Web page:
Olympus FV1000 Inverted, room 2616

This confocal microscope is set up for live cell imaging and FRAP experiements.

Information about this microscope

This confocal microscope is set up for live cell imaging and allows efficient detection of fluorescence with a high sensitivity, which minimizes the damage to living cells. A confocal has improved image quality because it filters information from out-of-plane light sources. Samples can be imaged in layers by moving the focal plane in precise steps through it with the IX81 motorized z-drive objective movers. It is possible to take several images per second or for long-term experiments with longer time-intervals.

The FV1000 has a unique SIM Scanner that incorporates two independent, fully synchronized laser scanners in one single compact design. This makes it possible to, with one laser, bleach or activate, and do simultaneously high resolution confocal imaging with the other beam. The SIM scanner makes the FV1000 the most suitable confocal microscope for a variety of applications (see below), including FRAP, FLIP, photoactivation, FRET, uncaging, laser ablation, etc.


  • Heating chamber
  • CO2 controller
  • SIM scanning: one laser beam stimulates, while a second laser simultaneously provides high-resolution imaging. Synchronization of these two functions ensures that the rapid cellular reactions that occur during or immediately following stimulation can be detected and imaged. An arbitrary region of interest can be specified for stimulation and scanning independently, with unrestricted control of variations in timing, duration and intensity.
  • Tornado scanning: increases photobleaching efficiency. Conventional reciprocating scanning systems tend to be slow, and there are cases where photobleaching is inadequate. In contrast, with tornado scanning (which requires a SIM), photobleaching is much more efficient.


  • 405nm
  • Multi-line Argon laser: 457nm, 488nm and 515nm
  • 559nm
  • 635nm




Numerical Aperture

Working distance(mm)





























Fluorescence Recovery After Photobleaching (FRAP)

This technique is very useful in biological studies of cell membrane diffusion and protein binding. Similar techniques have been developed to investigate the 3D diffusion and binding of molecules inside the cell.

In FRAP, a very small, selected region is subjected to intense illumination, usually with a laser, to produce complete photobleaching of fluorophores in the region. The result is a dramatic reduction or annihilation of fluorescence and the molecules are irreversibly photobleached. After the photobleaching pulse, the rate and extent of fluorescence intensity recovery in the bleached region is monitored as a function of time. The movement of unbleached molecules from surrounding areas and into the bleached is measured by time-lapse microscopy.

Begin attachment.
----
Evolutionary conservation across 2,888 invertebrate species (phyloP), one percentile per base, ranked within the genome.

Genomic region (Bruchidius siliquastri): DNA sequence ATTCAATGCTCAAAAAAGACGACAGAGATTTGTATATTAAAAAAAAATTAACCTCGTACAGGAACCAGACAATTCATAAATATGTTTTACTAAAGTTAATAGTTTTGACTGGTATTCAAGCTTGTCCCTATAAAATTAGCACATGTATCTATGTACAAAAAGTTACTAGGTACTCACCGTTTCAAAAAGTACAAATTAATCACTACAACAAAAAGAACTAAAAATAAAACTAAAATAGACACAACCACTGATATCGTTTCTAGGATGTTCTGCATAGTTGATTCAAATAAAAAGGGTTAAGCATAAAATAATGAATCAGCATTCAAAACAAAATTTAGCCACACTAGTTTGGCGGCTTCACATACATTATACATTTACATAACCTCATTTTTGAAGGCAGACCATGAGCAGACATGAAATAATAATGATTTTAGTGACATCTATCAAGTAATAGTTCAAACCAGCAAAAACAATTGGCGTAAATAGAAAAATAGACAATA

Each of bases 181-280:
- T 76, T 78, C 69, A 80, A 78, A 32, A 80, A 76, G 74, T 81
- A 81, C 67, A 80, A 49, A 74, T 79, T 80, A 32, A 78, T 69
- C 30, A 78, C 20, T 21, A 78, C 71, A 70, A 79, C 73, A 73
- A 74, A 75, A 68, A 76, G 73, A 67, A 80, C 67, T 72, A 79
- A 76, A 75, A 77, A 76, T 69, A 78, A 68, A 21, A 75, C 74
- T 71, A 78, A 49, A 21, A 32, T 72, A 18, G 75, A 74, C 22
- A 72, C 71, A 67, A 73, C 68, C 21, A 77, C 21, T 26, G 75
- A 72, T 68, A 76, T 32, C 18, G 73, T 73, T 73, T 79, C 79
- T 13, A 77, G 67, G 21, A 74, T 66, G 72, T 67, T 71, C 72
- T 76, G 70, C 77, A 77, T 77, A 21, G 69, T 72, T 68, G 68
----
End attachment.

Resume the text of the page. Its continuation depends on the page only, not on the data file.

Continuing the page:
Genetically encoded fluorescent proteins that generally display little or no initial fluorescence under excitation at the imaging wavelength, but dramatically increase their fluorescence intensity after activation by laser wavelength, are termed photoactivatable. Among the proteins that demonstrate photoactivation, a green fluorescent protein variant, termed PA-GFP, has been the most widely studied. The movement of activated molecules from one activated area to the surroundings can be measured and plotted over time.

Fluorescence Resonance Energy Transfer (FRET)

An adaptation of the resonance energy transfer phenomenon for fluorescence microscopy in order to obtain quantitative temporal and spatial information about the binding and interaction of proteins, lipids, enzymes, and nucleic acids in living cells. FRET microscopy is performed using either steady state or time-resolved techniques, but time-resolved FRET imaging has the advantage of more accurately mapping the donor-acceptor distance. A standard fluorescence microscope equipped with the proper excitation and emission filters and a sensitive video camera can be used to perform FRET imaging.

Fluorescence Loss in Photobleaching (FLIP)

A method where loss of fluorescent signal is measured. A defined region within a living cell is subjected and continuously bleached. Over a measured time period, if the fluorescent molecules can diffuse into the area that is bleached, loss of fluorescence throughout the cell will occur. By calculating the rate at which fluorescence is extinguished from the entire cell, the diffusional mobility of the target fluorophore can be determined.


Published Dec. 4, 2020 1:12 PM - Last modified June 7, 2022 1:36 PM